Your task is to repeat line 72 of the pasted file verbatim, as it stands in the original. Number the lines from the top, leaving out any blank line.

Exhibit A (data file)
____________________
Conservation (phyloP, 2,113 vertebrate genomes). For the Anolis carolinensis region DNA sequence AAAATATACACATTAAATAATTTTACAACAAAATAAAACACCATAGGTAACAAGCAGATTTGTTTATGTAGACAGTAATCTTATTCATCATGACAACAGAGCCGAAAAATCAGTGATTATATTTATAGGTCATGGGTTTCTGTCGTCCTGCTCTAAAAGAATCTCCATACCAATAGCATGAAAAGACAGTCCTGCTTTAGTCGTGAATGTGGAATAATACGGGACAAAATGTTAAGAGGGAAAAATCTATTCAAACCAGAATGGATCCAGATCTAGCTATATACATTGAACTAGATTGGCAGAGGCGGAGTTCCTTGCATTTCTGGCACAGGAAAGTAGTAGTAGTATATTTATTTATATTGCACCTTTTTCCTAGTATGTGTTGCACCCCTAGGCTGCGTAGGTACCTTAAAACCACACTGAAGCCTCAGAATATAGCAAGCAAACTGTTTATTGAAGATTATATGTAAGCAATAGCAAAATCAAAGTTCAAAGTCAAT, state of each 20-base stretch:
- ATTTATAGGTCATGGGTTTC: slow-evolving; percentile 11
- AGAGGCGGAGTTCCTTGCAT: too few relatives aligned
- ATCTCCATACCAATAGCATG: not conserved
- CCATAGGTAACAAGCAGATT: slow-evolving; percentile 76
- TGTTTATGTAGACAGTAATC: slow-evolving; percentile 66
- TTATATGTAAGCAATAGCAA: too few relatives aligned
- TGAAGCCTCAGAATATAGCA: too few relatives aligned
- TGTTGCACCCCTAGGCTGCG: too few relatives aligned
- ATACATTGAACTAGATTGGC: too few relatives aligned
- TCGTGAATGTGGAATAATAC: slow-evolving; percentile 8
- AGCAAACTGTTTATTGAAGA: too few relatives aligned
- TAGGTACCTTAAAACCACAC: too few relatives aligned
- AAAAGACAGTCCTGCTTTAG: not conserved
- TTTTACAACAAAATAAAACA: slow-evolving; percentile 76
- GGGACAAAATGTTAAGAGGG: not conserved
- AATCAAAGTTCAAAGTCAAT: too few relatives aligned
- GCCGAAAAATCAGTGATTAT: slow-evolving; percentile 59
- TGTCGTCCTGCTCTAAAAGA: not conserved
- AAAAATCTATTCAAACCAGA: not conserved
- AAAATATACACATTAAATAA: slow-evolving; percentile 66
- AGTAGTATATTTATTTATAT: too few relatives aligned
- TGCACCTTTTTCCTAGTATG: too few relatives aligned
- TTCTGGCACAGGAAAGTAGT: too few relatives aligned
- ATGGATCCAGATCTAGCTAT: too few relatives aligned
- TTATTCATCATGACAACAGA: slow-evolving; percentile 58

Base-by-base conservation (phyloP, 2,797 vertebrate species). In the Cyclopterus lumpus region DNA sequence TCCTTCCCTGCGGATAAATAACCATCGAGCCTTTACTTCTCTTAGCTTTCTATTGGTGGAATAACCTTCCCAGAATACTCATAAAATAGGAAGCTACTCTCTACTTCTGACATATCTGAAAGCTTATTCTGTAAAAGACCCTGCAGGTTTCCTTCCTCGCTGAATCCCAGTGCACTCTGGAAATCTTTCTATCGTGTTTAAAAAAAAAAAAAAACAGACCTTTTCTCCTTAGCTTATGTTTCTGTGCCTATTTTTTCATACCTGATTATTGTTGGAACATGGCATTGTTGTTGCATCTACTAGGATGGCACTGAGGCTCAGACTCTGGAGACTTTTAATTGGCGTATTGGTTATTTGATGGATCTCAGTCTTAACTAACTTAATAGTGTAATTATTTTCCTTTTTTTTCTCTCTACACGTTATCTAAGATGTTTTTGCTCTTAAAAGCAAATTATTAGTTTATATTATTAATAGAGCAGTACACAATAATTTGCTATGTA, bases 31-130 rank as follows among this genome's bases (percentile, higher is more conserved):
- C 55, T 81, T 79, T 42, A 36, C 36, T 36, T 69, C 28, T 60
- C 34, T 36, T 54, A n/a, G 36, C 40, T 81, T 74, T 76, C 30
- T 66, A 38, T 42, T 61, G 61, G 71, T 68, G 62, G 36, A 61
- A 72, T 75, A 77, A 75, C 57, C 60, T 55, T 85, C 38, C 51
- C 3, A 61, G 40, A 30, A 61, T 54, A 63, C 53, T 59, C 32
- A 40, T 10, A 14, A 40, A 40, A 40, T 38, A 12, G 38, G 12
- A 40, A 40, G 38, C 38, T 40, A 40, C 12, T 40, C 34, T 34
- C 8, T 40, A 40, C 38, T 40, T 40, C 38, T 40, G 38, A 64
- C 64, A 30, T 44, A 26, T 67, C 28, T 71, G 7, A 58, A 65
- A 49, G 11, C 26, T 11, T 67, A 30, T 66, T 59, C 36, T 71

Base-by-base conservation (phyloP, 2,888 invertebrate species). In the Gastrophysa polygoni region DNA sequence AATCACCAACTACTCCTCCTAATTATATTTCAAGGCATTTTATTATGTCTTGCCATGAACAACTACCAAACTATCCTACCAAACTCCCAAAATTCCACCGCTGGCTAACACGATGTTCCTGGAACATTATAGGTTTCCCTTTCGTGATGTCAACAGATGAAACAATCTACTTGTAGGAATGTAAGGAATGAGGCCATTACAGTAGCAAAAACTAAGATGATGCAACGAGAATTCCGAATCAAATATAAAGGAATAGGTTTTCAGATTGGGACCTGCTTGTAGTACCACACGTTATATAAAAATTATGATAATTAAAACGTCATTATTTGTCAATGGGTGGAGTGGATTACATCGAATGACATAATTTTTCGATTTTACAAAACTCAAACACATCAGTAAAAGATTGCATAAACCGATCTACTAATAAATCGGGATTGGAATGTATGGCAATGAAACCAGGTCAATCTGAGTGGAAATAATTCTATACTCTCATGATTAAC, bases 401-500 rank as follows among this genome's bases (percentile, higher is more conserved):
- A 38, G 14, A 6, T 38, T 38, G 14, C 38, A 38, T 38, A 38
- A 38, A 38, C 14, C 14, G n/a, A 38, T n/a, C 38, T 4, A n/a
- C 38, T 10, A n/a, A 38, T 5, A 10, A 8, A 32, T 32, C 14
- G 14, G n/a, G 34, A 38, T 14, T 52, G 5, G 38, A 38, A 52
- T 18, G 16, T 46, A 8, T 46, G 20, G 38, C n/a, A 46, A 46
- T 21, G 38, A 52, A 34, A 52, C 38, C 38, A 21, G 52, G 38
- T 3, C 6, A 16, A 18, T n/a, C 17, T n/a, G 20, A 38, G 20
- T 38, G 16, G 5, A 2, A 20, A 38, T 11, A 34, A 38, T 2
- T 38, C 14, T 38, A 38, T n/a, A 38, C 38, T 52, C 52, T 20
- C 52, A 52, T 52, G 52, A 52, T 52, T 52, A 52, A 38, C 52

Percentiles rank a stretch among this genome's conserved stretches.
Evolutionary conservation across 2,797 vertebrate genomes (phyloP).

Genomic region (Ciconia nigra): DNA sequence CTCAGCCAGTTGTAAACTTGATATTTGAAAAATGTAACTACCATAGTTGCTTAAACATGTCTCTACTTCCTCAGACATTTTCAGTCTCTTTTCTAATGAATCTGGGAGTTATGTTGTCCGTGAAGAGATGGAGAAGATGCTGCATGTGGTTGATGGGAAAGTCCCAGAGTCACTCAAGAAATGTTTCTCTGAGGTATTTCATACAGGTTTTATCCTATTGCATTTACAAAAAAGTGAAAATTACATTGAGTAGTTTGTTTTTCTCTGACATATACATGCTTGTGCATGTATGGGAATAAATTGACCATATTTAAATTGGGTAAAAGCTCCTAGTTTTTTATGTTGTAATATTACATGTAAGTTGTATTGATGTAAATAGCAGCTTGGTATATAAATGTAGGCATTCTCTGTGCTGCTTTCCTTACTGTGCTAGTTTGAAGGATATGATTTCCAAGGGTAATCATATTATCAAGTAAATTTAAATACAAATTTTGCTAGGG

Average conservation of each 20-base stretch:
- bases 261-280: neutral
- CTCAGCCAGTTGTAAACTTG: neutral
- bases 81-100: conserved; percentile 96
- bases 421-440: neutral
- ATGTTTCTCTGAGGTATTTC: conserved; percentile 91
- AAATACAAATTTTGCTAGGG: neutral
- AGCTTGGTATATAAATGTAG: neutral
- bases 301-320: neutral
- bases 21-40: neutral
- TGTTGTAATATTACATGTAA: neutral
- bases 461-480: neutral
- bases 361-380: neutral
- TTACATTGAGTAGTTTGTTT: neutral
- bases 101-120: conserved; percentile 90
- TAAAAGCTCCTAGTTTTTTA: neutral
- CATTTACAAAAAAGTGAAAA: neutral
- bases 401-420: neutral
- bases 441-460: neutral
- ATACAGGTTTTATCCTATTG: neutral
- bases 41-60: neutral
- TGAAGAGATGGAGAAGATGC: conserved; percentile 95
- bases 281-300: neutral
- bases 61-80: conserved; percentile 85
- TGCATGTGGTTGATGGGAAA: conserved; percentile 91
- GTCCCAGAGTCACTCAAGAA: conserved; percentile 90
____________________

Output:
- bases 41-60: neutral